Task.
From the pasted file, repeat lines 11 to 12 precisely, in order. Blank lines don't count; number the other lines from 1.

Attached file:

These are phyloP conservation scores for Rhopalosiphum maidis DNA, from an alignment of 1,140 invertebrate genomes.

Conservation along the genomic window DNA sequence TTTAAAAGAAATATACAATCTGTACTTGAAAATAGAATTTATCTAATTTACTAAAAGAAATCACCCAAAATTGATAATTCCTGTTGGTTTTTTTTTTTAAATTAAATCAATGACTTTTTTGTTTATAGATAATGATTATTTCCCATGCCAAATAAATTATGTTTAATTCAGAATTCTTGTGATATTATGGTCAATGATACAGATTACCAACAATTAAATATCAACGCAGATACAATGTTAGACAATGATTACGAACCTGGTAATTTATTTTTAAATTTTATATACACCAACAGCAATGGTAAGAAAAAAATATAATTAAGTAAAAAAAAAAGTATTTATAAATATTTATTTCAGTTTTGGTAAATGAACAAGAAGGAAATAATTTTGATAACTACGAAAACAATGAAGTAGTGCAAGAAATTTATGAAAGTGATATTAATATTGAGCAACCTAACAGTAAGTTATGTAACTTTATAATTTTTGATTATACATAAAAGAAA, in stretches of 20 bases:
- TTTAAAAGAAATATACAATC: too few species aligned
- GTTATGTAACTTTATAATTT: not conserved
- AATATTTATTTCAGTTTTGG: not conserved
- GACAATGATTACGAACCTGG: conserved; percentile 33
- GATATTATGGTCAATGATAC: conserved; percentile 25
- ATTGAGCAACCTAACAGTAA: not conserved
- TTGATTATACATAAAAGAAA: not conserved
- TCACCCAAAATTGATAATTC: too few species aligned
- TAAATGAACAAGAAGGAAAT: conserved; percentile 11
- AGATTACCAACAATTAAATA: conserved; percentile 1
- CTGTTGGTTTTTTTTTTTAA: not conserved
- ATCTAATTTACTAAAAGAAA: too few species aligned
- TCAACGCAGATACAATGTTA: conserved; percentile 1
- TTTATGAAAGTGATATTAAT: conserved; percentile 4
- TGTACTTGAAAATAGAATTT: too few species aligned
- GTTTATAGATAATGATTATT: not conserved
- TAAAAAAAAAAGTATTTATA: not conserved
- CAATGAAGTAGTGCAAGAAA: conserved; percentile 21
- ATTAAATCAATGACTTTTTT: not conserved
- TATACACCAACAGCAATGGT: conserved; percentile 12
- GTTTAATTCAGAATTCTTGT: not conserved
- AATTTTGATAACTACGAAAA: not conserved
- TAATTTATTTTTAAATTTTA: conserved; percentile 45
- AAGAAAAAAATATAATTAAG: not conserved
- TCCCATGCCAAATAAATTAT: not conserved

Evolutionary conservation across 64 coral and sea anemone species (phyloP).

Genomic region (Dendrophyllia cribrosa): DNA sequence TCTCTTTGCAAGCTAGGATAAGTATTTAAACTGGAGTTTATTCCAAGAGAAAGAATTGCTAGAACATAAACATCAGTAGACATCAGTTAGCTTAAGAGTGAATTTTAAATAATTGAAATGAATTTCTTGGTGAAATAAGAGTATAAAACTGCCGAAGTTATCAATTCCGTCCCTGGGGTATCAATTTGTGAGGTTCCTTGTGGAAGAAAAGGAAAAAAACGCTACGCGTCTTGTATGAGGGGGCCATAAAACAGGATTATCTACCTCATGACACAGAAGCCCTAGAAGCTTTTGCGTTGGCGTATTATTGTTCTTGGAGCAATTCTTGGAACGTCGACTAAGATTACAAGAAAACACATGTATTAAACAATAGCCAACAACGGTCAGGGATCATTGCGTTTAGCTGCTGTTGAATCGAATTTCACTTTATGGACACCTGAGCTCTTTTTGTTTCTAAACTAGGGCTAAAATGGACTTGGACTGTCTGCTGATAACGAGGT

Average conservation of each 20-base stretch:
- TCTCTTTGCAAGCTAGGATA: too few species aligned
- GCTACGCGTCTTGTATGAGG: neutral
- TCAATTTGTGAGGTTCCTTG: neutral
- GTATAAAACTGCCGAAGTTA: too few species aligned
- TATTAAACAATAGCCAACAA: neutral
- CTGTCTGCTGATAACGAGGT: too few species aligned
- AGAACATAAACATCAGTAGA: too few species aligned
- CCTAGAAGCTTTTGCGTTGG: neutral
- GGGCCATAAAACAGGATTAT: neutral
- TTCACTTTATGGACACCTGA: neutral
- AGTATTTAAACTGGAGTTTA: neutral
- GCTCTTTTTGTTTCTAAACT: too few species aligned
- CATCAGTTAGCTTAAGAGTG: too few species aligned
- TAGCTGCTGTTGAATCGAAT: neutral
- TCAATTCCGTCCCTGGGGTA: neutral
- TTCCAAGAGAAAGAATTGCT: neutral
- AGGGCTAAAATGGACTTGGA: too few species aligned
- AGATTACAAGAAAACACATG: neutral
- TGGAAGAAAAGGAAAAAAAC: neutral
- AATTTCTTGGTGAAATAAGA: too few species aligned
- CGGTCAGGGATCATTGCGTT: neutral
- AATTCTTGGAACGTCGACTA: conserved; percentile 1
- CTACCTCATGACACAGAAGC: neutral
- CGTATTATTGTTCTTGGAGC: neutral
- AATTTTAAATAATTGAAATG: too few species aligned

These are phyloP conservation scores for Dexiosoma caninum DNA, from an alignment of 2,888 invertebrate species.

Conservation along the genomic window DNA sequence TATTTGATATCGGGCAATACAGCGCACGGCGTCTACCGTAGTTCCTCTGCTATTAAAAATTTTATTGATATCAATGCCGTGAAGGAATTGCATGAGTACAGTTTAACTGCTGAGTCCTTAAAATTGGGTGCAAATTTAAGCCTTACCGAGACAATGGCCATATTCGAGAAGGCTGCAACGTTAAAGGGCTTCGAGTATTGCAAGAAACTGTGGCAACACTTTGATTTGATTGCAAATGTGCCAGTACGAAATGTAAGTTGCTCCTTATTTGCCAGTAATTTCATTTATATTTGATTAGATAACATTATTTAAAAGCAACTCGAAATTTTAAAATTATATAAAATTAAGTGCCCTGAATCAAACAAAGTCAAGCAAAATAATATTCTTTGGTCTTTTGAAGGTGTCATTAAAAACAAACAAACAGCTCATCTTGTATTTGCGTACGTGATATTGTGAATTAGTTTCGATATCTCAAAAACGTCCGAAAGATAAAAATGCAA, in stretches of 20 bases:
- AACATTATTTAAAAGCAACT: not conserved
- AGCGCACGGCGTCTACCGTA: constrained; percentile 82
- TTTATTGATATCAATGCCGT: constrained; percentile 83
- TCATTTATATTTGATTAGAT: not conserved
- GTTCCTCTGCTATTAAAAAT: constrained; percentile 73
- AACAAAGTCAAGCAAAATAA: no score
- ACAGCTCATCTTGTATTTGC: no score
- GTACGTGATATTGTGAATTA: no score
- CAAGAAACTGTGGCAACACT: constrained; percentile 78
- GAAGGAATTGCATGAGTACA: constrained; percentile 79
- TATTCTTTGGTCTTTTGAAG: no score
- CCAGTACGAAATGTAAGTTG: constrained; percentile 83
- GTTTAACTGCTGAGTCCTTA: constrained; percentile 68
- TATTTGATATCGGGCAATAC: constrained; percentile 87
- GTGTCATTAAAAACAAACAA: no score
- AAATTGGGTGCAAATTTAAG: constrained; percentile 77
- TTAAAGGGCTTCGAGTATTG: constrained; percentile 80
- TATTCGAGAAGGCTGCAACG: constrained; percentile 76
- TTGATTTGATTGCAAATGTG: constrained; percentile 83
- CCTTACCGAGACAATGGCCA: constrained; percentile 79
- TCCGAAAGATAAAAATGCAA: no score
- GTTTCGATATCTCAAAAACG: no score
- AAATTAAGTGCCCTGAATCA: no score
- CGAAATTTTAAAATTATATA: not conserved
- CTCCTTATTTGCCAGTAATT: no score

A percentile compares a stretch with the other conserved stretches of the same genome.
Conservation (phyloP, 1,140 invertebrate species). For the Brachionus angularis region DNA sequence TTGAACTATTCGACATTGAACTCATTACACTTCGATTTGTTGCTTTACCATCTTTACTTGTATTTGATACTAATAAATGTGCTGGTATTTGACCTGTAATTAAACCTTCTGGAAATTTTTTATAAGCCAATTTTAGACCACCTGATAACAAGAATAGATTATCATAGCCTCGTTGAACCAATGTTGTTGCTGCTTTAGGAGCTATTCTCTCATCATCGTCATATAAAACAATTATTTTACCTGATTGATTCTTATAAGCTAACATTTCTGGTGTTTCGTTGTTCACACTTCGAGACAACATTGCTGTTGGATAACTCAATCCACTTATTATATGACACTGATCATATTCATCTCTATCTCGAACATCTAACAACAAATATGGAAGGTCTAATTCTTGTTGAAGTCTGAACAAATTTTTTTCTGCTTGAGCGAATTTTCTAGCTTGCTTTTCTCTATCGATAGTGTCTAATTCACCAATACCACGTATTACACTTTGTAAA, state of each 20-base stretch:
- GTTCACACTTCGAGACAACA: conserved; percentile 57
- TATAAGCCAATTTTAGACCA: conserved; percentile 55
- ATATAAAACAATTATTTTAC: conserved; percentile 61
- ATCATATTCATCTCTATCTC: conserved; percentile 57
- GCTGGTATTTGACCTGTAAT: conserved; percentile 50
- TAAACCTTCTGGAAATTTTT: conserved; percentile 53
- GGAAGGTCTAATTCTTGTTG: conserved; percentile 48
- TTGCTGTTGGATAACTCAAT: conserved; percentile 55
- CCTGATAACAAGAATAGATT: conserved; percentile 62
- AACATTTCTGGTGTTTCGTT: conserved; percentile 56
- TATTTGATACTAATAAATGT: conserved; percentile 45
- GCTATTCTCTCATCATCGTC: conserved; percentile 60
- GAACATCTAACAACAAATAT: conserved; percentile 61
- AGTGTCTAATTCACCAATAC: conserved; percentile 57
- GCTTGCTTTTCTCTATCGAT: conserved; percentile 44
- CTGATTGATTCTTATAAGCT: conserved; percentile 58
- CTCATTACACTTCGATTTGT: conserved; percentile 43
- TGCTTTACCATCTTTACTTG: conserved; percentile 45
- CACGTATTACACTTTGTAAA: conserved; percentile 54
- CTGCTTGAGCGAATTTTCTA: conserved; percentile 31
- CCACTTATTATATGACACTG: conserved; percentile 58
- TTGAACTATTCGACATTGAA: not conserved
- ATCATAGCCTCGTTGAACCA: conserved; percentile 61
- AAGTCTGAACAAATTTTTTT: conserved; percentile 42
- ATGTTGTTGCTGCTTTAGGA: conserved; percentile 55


- TAAATGAACAAGAAGGAAAT: conserved; percentile 11
- AGATTACCAACAATTAAATA: conserved; percentile 1